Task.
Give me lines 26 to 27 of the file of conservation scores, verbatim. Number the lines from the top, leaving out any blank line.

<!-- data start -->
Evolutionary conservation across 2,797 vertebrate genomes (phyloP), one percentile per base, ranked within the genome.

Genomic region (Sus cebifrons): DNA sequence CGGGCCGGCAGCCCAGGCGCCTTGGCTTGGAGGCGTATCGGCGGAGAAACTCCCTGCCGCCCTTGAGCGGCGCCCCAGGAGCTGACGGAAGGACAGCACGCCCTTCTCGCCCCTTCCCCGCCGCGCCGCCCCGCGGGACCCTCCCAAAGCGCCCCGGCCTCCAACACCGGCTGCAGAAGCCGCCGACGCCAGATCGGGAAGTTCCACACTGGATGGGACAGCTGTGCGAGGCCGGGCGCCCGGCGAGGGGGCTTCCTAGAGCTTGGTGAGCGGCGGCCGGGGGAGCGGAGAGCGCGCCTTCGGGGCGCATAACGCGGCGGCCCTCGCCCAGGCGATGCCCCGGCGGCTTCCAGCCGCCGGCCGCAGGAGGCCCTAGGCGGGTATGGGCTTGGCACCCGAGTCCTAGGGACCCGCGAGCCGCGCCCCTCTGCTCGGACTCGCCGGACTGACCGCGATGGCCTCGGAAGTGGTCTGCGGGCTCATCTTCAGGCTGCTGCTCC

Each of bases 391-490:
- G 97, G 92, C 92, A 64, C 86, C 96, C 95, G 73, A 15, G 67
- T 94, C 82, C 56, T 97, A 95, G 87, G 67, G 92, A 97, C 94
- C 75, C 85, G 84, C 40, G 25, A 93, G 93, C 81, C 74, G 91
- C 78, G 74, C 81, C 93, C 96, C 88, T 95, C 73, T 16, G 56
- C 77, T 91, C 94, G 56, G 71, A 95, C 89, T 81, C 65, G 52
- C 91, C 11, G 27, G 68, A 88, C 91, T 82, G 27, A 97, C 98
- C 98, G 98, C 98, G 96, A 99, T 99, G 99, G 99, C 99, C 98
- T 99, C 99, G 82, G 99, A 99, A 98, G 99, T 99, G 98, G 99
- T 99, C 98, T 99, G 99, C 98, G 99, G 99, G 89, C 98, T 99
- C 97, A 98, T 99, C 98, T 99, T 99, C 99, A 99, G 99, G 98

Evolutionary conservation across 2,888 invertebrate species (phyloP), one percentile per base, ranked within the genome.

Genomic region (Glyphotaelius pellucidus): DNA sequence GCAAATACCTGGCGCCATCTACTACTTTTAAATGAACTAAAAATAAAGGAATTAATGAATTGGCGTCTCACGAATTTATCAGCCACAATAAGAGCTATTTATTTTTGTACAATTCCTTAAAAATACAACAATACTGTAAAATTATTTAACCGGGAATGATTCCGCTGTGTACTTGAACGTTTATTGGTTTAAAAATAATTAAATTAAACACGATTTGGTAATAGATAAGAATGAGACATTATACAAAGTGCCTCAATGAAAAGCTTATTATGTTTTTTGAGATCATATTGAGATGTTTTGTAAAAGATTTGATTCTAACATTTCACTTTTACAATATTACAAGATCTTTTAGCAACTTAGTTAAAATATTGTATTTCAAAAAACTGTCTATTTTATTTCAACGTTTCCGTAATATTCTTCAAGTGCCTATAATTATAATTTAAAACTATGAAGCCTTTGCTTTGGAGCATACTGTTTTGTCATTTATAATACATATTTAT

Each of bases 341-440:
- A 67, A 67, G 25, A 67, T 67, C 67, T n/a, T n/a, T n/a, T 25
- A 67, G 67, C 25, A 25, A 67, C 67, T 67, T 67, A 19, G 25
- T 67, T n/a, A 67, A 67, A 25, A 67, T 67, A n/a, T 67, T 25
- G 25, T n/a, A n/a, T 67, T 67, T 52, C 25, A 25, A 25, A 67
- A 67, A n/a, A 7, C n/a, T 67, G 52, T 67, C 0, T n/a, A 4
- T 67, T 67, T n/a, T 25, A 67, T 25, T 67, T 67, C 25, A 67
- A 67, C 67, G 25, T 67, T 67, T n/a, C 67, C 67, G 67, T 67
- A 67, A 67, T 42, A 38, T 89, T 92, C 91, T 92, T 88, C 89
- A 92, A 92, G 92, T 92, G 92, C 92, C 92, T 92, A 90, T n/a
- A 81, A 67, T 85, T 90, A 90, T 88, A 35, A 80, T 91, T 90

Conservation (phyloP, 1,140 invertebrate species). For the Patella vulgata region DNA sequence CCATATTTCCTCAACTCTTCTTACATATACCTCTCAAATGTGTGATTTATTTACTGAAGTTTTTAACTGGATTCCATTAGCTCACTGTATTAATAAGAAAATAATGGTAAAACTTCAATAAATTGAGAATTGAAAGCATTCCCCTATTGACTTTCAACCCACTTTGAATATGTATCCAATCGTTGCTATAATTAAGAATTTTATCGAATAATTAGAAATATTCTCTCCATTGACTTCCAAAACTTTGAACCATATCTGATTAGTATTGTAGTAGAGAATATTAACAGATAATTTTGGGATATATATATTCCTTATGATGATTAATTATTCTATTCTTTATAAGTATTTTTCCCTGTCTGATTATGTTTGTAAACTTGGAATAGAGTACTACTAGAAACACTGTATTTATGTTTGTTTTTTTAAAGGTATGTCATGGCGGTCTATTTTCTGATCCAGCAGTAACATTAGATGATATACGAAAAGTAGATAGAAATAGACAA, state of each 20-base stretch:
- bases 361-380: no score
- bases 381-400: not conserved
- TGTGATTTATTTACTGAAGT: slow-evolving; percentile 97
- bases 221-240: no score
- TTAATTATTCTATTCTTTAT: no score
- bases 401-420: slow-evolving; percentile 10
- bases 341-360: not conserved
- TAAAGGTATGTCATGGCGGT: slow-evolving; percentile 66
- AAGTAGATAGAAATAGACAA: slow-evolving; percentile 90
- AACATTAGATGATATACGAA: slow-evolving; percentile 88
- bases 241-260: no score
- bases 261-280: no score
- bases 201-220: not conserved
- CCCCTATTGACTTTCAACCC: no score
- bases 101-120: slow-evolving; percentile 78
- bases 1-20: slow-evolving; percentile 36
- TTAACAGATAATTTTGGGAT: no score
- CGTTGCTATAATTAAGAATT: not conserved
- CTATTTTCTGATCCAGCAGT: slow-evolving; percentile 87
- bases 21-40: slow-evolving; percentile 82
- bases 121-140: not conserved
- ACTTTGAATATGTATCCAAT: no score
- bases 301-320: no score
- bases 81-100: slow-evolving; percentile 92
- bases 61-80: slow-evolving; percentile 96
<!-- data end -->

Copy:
- A 81, A 67, T 85, T 90, A 90, T 88, A 35, A 80, T 91, T 90

Conservation (phyloP, 1,140 invertebrate species). For the Patella vulgata region DNA sequence CCATATTTCCTCAACTCTTCTTACATATACCTCTCAAATGTGTGATTTATTTACTGAAGTTTTTAACTGGATTCCATTAGCTCACTGTATTAATAAGAAAATAATGGTAAAACTTCAATAAATTGAGAATTGAAAGCATTCCCCTATTGACTTTCAACCCACTTTGAATATGTATCCAATCGTTGCTATAATTAAGAATTTTATCGAATAATTAGAAATATTCTCTCCATTGACTTCCAAAACTTTGAACCATATCTGATTAGTATTGTAGTAGAGAATATTAACAGATAATTTTGGGATATATATATTCCTTATGATGATTAATTATTCTATTCTTTATAAGTATTTTTCCCTGTCTGATTATGTTTGTAAACTTGGAATAGAGTACTACTAGAAACACTGTATTTATGTTTGTTTTTTTAAAGGTATGTCATGGCGGTCTATTTTCTGATCCAGCAGTAACATTAGATGATATACGAAAAGTAGATAGAAATAGACAA, state of each 20-base stretch: